Although some of the cues may seem short from the track listing, I worked hard to blend them to form a cohesive whole. There are very few breaks in the music, and the suites are seamlessly edited together.

I kind of broadened the scope of the disc by carefully balancing and pacing out the tracks. The first disc didn't have enough dynamic; this one has quite a bit without losing its flavor. The inclusion of some more playful music ("The Neverfeast" from Hook, the opening from Batman Forever) keeps the CD from sounding like it is taking itself too seriously.

Sweeping Adventurous Heroic Shit
PART II:
The Revenge of the Shit

80:27

Miklós Rózsa: El Cid
1.
The El Cid March 4:00
Orchestra Conducted by Miklós Rózsa


Brian Tyler: Children of Dune
2.
House Atreides 1:31
3.
Summon the Worms 2:07
4.
The Jihad 1:59
City of Prague Philharmonic Orchestra Conducted by Adam Klemens


Elliot Goldenthal: Batman Forever
5.
Main Titles and Fanfare 1:49
Orchestra Conducted by Jonathan Sheffer


Stu Phillips: BattleStar Galactica
6.
Main Title 1:29
Los Angeles Philharmonic Orchestra Conducted by Stu Phillips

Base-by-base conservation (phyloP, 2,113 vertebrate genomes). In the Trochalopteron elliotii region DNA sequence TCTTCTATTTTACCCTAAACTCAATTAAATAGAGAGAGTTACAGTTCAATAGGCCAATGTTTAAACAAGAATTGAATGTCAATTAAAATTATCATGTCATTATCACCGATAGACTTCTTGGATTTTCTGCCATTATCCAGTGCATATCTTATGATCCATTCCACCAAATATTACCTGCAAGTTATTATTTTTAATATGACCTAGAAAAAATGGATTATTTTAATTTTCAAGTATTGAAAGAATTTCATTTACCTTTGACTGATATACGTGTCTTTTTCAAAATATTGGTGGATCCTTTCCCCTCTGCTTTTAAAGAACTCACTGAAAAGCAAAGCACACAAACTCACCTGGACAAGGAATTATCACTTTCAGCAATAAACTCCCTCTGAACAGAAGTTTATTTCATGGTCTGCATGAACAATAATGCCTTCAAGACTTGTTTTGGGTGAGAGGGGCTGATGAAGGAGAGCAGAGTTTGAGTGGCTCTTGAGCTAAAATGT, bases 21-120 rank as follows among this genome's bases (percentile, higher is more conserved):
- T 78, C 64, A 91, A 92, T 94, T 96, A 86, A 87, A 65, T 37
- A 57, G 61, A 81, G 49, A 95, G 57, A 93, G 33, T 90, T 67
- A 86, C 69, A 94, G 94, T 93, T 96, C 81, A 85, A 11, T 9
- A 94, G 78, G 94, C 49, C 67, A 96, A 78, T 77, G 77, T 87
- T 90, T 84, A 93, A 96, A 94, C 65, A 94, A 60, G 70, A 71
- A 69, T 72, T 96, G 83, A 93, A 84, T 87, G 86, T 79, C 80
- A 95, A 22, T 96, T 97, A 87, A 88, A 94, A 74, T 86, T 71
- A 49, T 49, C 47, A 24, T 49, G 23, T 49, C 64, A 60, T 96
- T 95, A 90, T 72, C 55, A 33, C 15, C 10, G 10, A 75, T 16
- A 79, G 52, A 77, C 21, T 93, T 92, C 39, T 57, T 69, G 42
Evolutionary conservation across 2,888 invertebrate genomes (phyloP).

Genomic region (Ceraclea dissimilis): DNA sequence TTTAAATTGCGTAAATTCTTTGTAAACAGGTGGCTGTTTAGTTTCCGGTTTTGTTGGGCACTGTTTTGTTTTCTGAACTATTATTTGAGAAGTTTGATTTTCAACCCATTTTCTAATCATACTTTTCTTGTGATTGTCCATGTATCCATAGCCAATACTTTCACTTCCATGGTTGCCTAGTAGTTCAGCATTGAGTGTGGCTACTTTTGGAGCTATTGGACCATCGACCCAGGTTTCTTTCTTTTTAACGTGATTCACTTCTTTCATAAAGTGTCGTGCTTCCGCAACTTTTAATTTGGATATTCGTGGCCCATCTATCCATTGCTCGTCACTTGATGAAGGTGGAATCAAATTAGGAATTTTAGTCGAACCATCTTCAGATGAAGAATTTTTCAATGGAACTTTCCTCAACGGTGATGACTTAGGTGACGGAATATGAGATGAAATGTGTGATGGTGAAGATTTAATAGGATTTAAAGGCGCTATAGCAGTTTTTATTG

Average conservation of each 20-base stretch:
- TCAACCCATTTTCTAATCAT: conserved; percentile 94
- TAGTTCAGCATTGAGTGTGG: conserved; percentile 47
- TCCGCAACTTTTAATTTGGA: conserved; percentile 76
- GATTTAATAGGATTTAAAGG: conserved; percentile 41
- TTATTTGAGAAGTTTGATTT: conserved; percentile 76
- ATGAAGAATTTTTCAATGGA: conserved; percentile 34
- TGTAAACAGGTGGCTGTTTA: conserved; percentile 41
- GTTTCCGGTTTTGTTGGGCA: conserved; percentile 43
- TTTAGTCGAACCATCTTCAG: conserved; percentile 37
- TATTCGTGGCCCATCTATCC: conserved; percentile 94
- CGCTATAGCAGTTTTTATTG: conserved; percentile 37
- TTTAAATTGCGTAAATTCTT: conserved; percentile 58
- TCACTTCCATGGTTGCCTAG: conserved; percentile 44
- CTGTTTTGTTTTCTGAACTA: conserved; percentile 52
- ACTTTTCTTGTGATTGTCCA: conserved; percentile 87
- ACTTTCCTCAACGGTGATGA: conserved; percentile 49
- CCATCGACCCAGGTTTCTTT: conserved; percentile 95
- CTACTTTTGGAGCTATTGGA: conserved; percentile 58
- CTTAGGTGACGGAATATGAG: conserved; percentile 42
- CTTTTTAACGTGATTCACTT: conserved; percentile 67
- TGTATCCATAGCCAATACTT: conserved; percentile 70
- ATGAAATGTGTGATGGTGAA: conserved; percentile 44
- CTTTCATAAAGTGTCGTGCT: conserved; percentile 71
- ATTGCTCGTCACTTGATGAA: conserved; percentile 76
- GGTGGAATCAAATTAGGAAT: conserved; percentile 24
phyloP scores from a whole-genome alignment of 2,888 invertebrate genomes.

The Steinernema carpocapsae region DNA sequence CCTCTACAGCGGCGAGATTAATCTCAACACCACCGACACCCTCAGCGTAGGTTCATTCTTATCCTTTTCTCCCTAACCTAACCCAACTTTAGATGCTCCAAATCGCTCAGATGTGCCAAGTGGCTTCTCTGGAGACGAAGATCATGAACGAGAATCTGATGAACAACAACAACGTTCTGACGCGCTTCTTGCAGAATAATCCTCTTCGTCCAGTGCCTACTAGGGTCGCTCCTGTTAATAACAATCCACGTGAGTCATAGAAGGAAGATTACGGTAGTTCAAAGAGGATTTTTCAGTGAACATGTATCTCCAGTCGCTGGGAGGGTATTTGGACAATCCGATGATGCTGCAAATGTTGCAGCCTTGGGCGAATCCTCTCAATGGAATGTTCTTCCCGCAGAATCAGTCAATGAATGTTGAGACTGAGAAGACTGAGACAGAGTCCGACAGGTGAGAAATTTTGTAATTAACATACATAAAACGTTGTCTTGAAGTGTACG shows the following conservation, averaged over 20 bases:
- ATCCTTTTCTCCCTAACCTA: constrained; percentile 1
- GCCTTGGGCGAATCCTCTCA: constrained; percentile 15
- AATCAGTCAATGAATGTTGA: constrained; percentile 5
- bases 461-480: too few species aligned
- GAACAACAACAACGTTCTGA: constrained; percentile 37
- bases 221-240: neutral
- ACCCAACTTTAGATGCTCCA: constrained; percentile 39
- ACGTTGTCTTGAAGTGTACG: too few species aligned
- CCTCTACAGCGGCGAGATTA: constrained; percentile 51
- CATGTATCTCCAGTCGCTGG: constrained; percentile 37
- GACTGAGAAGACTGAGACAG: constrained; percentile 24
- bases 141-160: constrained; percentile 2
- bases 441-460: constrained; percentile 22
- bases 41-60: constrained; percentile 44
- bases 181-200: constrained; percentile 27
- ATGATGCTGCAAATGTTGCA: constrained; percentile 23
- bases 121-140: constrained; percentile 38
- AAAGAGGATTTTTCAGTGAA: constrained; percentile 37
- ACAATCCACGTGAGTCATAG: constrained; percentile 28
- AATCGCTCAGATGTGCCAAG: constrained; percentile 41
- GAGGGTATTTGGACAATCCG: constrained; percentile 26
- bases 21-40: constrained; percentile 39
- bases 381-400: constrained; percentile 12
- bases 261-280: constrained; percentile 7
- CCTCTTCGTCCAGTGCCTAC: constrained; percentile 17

James Horner: Aliens
7.
Resolution 0:53
London Symphony Orchestra Conducted by James Horner


Elmer Bernstein: Heavy Metal
8.
Den and the Green Ball 1:00
9.
Den's Rescue 0:47
10.
Den and the Queen 0:58
11.
Den's Heroics 1:10
Royal Philharmonic Orchestra Conducted by Elmer Bernstein


John Williams: Hook
12.
Prologue 1:30
13.
The Neverfeast 2:55
14.
Remembering Childhood 2:29
Orchestra Conducted by John Williams


Basil Poledouris: Flesh + Blood
15.
Denoument and End Title 7:43
Members of the London Symphony Orchestra Conducted by Basil Poledouris


Jerry Goldsmith: King Solomon's Mines
16.
No Diamonds 3:00
Hungarian State Opera Orchestra Conducted by Jerry Goldsmith


Max Steiner: The Adventures of Don Juan
17.
Procession 2:43